I’m a glass half full kinda guy. I try to refuse, where possible, to let myself end up in negative cycles. The media, in particular, like to theme January as the month of personal debasement. To try and amplify the parts of your life you’re not happy with. So much so there’s now a Blue Monday, which apparently is the most depressing Monday of the year. Lose weight. Divorce your partner. Buy more lycra and train harder. I may be a very small cog in a big machine but I refuse to go along with this on my blog. This is your safe space away from the January vultures that circle.
January may be dark and your bank balance probably low but as gardeners, there’s plenty of free healthy alternative activities to bring us some optimism and personal achievements. None of which involves meal plans, crying into bank statements or joining in with negative media campaigns. Let’s get cracking!
Free Trees – How to use Saplings to boost your garden
Saplings are a perfect way to bulk up your garden for free in most cases. Certain trees are pretty effective at reproducing once established in setting seed. These seedlings grow into what we call saplings or tiny single-stemmed (or is that trunked) trees. You may have saplings in your own garden or in neighbouring gardeners. So keep your eyes open and get ready to ask if you can rehome them.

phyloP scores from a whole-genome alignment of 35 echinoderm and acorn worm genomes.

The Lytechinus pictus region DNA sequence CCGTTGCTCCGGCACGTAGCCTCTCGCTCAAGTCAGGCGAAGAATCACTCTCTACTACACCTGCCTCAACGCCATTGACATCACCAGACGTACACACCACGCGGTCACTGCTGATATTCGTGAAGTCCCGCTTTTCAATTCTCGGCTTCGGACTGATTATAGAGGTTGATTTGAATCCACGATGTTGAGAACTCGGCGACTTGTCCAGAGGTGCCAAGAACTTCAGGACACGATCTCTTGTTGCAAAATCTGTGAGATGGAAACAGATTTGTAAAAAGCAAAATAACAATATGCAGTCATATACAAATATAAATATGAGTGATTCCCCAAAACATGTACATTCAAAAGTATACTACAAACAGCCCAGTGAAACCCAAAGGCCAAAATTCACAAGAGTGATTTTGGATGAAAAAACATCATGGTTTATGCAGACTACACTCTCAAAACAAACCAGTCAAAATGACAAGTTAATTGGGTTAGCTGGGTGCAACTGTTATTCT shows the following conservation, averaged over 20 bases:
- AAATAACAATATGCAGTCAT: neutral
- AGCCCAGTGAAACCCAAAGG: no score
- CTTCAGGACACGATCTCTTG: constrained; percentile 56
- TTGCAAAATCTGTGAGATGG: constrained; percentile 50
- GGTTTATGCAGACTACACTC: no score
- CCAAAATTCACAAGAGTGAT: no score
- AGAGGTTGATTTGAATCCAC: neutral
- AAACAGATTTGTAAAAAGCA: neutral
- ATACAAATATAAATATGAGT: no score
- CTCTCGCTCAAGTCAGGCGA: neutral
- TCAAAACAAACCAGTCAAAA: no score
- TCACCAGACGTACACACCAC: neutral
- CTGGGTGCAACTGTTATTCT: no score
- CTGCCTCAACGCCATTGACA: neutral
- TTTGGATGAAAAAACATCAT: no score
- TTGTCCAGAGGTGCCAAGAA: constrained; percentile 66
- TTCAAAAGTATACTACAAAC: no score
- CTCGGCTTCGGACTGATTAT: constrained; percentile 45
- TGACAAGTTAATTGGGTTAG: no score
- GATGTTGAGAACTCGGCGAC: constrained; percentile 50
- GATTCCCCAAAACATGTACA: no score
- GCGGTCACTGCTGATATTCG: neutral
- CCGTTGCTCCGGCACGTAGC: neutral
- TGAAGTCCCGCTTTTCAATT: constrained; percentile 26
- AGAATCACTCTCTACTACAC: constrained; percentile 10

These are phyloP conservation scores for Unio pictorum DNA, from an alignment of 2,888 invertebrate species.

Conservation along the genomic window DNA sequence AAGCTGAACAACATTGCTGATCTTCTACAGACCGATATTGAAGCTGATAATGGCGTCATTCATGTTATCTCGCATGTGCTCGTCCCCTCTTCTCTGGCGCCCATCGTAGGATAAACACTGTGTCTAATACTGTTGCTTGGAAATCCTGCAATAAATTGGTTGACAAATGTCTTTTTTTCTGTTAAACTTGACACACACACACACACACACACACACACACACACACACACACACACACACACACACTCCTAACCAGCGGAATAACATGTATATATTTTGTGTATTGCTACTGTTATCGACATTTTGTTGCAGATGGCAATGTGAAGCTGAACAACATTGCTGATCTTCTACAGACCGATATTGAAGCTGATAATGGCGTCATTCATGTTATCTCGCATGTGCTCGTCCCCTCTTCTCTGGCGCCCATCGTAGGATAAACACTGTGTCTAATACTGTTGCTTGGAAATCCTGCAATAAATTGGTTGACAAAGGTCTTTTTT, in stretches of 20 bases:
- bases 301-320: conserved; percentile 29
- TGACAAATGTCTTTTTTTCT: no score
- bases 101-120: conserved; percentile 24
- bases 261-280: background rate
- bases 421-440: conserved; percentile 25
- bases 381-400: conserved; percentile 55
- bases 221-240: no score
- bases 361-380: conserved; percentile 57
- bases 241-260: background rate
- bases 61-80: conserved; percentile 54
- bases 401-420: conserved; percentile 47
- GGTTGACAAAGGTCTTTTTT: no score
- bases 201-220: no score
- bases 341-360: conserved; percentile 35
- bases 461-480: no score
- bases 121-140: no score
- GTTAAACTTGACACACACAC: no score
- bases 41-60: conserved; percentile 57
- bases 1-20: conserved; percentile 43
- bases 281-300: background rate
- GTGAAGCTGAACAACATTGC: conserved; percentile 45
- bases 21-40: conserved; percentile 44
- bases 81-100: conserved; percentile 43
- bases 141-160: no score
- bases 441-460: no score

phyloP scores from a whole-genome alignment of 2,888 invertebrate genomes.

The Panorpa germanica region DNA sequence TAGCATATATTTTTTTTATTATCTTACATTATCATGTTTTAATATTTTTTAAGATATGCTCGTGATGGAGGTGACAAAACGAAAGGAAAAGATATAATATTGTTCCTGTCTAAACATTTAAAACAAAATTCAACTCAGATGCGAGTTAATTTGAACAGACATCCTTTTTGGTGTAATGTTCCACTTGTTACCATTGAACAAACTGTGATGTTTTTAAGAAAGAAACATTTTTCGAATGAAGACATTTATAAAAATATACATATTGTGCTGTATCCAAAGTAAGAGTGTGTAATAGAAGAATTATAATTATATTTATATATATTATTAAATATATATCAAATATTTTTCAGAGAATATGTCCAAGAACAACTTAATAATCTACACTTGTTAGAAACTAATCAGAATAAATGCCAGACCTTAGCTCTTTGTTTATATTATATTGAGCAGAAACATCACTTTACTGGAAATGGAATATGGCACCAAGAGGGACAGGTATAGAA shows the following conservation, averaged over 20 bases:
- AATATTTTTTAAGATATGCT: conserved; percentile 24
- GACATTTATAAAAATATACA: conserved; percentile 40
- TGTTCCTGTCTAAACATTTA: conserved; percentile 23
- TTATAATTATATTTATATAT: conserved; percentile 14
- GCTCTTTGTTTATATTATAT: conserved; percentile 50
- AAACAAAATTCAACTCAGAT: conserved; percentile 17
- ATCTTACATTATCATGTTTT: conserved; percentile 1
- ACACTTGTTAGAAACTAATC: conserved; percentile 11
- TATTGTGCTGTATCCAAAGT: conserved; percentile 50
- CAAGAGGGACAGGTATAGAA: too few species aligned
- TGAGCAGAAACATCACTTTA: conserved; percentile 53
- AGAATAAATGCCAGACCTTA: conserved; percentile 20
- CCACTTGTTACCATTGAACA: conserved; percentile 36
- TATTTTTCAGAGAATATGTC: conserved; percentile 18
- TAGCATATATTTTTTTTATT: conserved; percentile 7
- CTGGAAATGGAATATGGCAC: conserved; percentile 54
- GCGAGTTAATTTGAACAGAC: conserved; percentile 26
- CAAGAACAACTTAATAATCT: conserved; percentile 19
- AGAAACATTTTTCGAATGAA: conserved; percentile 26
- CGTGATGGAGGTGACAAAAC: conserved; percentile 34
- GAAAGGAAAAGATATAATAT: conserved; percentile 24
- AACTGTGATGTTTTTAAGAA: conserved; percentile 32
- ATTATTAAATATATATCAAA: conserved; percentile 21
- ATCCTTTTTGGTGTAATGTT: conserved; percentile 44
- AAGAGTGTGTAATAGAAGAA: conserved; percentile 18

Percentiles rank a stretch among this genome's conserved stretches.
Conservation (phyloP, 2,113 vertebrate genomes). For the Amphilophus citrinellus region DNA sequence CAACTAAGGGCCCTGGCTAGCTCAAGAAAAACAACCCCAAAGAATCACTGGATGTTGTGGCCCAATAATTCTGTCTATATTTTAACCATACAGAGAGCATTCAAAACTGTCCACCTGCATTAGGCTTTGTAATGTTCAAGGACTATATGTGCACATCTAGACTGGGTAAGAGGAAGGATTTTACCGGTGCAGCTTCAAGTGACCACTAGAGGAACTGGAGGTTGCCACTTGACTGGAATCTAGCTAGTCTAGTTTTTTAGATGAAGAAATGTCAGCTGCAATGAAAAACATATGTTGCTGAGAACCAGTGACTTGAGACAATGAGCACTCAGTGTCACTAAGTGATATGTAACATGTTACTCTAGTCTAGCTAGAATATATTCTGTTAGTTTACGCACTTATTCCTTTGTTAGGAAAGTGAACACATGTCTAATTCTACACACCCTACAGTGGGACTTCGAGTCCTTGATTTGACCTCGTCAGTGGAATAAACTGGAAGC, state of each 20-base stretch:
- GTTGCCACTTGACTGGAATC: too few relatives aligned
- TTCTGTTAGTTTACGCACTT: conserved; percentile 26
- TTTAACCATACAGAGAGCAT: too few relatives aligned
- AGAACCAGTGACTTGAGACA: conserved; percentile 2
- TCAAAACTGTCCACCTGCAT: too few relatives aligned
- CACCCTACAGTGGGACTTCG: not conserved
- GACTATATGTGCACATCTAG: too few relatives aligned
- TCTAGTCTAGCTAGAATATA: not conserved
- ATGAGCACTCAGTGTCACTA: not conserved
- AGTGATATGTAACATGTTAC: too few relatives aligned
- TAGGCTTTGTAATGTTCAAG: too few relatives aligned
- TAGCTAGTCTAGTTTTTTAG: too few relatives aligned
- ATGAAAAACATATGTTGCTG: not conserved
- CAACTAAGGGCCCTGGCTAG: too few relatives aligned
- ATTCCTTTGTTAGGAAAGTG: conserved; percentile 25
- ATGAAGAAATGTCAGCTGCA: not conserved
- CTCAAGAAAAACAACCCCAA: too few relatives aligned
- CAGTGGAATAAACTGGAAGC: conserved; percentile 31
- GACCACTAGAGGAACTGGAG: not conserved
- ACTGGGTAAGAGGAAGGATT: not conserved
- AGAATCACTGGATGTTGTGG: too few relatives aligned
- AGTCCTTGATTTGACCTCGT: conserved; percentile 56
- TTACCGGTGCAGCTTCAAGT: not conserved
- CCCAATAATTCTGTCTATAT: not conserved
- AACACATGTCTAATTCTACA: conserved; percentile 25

Most saplings grow in close proximity to the mother tree meaning two things. 1) They are relatively easy to identify 2) They will end up crowded and weak if left to grow. So most tree owners will want to remove them. Meaning they are an excess which we can help out with! You may also notice saplings in woodlands and in verges. Whilst I love the idea of rehoming these please make sure you always ask the landowner before digging them up. Some woodland areas are protected for conservation so again double if not triple check. The best saplings to use are those in friends or neighbours gardens.
In my garden, I’ve inherited a Damson orchard of three Damson trees. Last year I noticed a number of sapling emerging beneath them. I made a note to rehome these this winter. So I’ve been really excited for January to arrive to start planting out my ‘free trees’.
How to Move Saplings